One of my best friends in the world got married this past weekend. As a gift for the newlyweds I wrote them a song. Here’s the story:
Last November, I went on a weekend road trip to Pittsburgh, the city where the engaged couple resided. Over the course of the 5 hour trek across Pennsylvania, I had a lot of time to think (it’s a pretty boring drive). I was thinking about my friend getting married, and how I wanted to do something special for him. In the past, I’ve heard of composers writing an original piece of instrumental music for a friend’s wedding (usual for the ceremony, because everyone could use a break from Pachelbel’s Canon). This is a concept I could get behind, and would take on the task as if I was scoring a film, except that it would be for a real event and not something on the screen. Obviously, I did not want to impose this idea on my friends. They might already have music picked out (Pachelbel or otherwise), or they could be uncomfortable with the proposition. I don’t like to make anyone feel obligated. So I put the idea aside, even though it excited me.
When I finally got to Pittsburgh, we spent the first night in a pretty relaxed fashion, catching up over drinks. They were filling me in on the known details of the wedding, and then began to solicit my opinion for musical selections. They played a recording of a song they were considering for the first dance – a song that I liked but honestly thought was a little too fast and energetic for that particular moment. They agreed with my assertion, at which point the bride-to-be blurted out, “well, why don’t you just write something for us?”
I had to accept, but with some reservations: I’m not actually a songwriter. In fact, I’m barely a composer. I’ve never written a pop song in my life, at least not from start to finish, and not without any sort of collaborative effort with someone who does know what they are doing. But, I did want to write something for their wedding, and these were the terms. My job was to compose a song for the first dance, where all eyes would be on the bride and groom, and all ears would be on the tune. Every musician dreams of having the undivided attention of an audience, right? I really didn’t want to screw it up.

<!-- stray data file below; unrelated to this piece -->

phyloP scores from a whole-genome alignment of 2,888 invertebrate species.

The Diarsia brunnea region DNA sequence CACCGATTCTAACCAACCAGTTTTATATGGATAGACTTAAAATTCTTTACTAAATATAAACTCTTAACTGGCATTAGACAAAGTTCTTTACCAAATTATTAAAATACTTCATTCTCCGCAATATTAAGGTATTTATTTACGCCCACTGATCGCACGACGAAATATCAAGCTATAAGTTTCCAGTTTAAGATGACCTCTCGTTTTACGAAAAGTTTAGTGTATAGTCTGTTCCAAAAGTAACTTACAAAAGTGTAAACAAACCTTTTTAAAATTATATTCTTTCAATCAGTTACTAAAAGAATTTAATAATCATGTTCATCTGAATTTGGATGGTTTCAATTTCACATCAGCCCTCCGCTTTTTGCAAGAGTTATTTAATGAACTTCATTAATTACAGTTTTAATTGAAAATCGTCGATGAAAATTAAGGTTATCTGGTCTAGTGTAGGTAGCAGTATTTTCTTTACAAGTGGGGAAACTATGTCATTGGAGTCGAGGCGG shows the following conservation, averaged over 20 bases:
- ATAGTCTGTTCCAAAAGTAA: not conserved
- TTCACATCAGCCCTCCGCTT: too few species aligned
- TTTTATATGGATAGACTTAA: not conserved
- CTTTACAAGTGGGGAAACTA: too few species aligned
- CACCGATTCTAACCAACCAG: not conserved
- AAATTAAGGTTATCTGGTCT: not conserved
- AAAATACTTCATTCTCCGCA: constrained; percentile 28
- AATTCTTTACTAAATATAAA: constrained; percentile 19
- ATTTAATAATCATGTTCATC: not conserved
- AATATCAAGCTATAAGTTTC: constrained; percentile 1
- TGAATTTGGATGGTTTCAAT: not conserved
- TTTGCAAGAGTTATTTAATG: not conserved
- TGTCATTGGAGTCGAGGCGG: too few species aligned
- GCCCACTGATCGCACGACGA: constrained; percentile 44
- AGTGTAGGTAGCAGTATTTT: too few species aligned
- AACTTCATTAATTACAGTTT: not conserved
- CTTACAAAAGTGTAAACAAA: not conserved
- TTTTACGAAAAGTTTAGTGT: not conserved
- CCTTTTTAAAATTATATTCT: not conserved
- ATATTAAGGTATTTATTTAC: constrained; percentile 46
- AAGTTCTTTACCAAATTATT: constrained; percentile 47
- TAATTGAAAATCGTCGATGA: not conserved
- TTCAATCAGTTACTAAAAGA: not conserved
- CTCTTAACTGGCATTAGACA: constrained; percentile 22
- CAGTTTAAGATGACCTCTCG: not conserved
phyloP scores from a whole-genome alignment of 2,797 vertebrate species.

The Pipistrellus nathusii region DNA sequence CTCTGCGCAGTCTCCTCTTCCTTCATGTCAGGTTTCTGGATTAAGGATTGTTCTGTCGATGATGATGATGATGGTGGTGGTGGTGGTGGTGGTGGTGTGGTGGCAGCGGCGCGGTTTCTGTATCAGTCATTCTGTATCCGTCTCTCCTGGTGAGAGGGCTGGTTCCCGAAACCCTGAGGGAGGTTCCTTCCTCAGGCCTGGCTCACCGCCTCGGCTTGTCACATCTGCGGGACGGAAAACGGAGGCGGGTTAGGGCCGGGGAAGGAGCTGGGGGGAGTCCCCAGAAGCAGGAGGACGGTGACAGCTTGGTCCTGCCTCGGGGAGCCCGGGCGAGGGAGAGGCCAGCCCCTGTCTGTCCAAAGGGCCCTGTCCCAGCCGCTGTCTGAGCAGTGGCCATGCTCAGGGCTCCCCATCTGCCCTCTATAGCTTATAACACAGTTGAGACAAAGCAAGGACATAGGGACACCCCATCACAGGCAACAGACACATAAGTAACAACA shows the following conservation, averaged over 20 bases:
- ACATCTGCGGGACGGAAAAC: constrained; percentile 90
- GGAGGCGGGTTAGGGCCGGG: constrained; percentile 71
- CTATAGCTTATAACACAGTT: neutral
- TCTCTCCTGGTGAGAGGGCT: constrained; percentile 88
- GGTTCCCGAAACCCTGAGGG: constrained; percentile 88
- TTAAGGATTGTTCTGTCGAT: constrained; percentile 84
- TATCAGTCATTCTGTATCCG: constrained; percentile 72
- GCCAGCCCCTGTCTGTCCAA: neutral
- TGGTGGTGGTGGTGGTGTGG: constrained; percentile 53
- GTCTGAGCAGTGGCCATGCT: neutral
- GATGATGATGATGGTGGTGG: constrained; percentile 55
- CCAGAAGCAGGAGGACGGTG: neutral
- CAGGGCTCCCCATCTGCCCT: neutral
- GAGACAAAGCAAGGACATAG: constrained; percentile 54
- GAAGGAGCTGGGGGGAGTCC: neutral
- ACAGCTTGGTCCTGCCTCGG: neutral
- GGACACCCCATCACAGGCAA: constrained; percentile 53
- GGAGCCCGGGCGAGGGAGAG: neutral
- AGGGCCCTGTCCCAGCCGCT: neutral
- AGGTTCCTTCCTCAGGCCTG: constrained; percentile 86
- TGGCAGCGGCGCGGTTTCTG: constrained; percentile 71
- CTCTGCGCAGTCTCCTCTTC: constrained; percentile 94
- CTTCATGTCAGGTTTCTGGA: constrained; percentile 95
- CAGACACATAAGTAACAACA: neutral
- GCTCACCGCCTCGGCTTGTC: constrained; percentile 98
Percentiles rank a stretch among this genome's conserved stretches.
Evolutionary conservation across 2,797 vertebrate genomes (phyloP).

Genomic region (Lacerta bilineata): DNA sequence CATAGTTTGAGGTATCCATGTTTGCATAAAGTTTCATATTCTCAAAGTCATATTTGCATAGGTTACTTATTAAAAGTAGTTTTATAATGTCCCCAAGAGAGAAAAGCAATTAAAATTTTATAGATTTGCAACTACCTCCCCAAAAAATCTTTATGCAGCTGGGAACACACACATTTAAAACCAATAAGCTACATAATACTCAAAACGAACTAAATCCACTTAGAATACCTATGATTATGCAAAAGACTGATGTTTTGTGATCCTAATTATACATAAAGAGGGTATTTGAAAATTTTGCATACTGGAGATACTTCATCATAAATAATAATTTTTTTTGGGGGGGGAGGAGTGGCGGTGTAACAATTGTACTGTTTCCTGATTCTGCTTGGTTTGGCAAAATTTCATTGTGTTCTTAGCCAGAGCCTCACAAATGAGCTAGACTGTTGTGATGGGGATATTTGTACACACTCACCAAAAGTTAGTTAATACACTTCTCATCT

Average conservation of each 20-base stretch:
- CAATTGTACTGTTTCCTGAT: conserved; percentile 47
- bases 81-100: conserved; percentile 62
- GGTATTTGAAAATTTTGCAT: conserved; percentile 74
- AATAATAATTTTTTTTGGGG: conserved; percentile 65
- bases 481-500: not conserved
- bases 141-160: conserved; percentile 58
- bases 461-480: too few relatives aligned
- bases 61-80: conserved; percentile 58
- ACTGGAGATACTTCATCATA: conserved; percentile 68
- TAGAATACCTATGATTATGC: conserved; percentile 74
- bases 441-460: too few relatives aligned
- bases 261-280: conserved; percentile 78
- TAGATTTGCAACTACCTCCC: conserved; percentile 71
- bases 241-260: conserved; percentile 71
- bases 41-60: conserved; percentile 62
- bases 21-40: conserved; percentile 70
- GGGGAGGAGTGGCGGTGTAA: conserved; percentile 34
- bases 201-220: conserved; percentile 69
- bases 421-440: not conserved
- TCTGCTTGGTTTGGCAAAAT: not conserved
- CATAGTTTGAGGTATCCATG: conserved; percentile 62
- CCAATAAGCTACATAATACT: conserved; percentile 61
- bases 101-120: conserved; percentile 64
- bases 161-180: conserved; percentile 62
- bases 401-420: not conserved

The most difficult part in the process, by far, was writing the lyrics. As much as I love to read good books and listen to poetic songwriters, I am by no means a writer. But I started to think about the nature of their relationship, and a concept emerged: my friend is one of the most indecisive dudes I know. He overanalyzes, weighs all options, and generally second guesses himself as matter of habit (to prove my point, not only did I help him order the engagement ring one night last summer at 2 AM, hovering over a laptop after a night of heavy drinking, but I also had to forcefully nudge and guide him in writing his wedding vows only hours before the ceremony). Despite all of this indecisiveness, there was never any hesitation or doubt when he first told me that he was going to propose to his now wife. It was really the only part of the ordeal he was sure of. Thus, the song “I’m Sure” was written.
It was a tremendous honor to be a part of the wedding in this way, and to have such trust to make the song happen. I was nervous as a hell leading up to the first dance, but seeing the happy looks on the faces of the bride and groom made it all worth it.
I pulled on my generous network of friends, contacts, and musicians to do this recording. Here are the production credits:
Bass: Tim Wolfe, Jr.
Drums: Joe Shattls
Piano, organ, guitar: Brendan McGeehan
Produced, mixed, and mastered by Brendan McGeehan
The piano was recorded at Forge Recording in Oreland, PA. All other other layers were recorded in my apartment.